Taking your temp. regularly helps monitor it, too.


gluten-free 12/05

diagnosed with Lyme Disease 12/06

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I take my temp. every morning for natural family planning, and when I noticed they were low I bought a glandular thyroid at the health food store and the temps. came up to where they should be. Take your waking temp. before you get out of bed, and in the first two weeks of your cycle (after ovulation it will go up .4 of a degree).

What kind of grandular thyroid med. did you buy? Thanks!

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From the research I've done (and I've done a lot - I had hypothyroid that switched to hyper when I went gluten-free and then back to hypo b/c I developed a goiter), you definitely need the T3 and T4 tested along with TSH - TSH alone, like the other poster said, just does not do any good. I'd find a new dr :)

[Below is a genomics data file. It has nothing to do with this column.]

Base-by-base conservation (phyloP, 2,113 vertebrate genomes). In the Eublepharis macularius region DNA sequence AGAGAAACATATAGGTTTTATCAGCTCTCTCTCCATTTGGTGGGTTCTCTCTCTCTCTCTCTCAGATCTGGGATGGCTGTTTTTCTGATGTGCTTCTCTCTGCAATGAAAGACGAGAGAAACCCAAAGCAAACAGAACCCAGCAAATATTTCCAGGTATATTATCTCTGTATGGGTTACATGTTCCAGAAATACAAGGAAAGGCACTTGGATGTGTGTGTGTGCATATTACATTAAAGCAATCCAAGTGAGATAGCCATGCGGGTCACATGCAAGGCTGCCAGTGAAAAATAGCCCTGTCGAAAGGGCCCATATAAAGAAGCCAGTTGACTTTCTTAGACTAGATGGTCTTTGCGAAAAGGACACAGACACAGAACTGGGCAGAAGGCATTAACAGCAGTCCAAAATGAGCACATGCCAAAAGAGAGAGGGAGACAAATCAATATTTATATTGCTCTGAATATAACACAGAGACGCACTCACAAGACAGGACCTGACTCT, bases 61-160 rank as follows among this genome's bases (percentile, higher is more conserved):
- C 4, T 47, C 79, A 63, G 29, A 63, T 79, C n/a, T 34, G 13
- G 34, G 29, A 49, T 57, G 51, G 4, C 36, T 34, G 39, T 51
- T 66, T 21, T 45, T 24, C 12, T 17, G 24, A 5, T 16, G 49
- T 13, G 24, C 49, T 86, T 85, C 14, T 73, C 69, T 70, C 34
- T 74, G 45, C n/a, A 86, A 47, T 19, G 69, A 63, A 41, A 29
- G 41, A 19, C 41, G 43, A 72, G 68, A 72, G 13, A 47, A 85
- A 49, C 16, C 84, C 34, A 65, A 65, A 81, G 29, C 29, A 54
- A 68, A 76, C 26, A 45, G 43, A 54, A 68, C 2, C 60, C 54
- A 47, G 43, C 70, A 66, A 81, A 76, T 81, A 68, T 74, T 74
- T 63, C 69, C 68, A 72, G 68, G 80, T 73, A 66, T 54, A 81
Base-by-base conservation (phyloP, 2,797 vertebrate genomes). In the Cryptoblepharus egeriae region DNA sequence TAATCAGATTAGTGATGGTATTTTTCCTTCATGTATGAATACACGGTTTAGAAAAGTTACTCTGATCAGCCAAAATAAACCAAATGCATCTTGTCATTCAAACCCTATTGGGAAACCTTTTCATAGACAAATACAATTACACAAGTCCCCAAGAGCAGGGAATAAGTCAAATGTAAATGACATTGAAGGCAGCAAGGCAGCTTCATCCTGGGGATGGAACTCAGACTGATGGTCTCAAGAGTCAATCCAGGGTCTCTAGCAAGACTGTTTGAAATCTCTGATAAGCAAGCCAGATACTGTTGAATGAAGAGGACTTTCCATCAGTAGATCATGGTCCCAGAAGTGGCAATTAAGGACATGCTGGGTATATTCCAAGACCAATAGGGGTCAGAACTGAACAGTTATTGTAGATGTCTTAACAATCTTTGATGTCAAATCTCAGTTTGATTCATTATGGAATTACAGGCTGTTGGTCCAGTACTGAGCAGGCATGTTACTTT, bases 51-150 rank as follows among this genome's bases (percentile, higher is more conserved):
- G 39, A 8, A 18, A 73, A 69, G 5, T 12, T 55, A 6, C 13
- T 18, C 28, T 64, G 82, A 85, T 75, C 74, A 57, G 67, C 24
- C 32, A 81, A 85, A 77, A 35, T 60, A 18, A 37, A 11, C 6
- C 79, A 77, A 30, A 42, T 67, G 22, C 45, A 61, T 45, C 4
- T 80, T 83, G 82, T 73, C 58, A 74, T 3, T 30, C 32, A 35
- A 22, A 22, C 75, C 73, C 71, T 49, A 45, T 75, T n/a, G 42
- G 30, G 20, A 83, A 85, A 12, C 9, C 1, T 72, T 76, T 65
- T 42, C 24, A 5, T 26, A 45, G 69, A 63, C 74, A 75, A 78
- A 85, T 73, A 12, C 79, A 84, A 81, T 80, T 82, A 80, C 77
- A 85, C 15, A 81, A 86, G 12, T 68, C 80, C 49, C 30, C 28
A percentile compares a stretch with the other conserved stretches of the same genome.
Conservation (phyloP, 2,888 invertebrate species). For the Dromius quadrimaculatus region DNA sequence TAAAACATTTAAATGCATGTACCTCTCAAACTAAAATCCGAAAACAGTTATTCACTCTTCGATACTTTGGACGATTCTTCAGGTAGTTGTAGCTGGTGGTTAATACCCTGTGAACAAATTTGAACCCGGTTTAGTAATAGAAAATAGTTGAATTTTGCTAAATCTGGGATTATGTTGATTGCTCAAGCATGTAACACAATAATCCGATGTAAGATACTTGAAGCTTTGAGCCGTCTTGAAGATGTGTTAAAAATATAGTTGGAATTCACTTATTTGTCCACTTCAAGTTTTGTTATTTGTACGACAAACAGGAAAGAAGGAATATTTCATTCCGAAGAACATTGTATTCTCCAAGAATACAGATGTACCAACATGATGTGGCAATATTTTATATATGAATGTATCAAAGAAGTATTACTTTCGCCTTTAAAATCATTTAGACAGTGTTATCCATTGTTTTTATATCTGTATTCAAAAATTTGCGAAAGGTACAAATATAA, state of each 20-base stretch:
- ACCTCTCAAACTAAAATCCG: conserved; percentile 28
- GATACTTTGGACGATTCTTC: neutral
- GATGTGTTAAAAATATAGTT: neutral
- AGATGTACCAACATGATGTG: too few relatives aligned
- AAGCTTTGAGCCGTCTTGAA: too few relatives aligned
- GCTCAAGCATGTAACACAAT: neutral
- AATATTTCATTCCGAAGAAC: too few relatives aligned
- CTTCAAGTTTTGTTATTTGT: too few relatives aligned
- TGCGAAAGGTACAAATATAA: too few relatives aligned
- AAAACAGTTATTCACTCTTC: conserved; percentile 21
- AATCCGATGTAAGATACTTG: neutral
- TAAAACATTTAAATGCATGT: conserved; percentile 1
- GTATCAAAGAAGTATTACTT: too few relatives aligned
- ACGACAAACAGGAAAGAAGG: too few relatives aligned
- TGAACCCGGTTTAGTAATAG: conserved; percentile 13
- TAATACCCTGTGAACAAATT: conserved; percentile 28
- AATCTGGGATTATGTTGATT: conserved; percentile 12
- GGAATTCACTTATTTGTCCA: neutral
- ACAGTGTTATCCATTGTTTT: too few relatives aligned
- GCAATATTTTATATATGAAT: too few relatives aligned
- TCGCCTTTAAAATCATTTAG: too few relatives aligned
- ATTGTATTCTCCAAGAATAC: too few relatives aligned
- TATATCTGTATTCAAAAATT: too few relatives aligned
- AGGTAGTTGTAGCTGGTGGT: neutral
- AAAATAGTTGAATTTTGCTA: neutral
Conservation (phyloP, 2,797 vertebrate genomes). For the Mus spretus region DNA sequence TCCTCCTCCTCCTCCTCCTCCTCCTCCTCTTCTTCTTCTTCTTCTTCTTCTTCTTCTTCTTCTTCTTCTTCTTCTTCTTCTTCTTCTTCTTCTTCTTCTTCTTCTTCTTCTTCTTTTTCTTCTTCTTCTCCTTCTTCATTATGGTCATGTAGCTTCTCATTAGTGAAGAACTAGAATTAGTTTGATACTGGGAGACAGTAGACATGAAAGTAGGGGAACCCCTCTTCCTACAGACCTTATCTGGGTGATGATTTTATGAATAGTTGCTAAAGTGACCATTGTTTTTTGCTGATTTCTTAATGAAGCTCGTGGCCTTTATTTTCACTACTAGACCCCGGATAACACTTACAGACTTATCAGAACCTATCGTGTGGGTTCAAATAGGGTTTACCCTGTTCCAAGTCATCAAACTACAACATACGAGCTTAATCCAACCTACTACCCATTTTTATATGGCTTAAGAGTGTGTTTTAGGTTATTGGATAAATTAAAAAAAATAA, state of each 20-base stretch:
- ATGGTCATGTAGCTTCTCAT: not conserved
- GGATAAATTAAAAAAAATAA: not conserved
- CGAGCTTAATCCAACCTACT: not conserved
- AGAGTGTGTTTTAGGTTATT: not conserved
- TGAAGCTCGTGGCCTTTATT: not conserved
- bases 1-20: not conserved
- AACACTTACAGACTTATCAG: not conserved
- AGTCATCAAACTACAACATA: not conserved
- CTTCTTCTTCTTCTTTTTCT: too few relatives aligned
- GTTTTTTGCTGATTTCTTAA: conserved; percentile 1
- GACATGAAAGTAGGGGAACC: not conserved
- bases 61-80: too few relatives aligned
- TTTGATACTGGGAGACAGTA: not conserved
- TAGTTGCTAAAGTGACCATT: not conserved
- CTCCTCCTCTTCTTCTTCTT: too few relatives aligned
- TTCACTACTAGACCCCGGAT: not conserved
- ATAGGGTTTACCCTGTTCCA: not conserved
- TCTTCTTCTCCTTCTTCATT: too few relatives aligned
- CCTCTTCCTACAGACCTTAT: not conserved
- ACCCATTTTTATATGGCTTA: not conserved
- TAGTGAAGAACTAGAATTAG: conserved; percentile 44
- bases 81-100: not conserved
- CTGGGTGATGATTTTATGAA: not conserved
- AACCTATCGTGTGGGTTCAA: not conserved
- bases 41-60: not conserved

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Georgie is right. TSH is useless. You have to get the Thyroid Peroxidase antibodies checked. This will show is you Have Hashimotos hypothyroidism. Get this along with the others she suggested. Your antibody levels should be below 20, though my docs believe they should be below 2. My antibodies were 799 and I had a normal TSH.

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Just an FYI. I went around chasing hypothyroid symptoms for a long time. Agitated to be put on Armour thyroid, etc, etc. It didn't really help me out. It made me feel tired and wired. I still couldn't lose weight. What finally resolved the symptoms for me was getting off gluten and dairy and taking lots of vitamins that I suspected were low: B-12, B-complex, Vitamin D being the major ones, really fixing up the diet and getting some vigorous exercise on occassion. My brain is back online, I'm not cold all the time and I don't feel tired and sleepy all the time.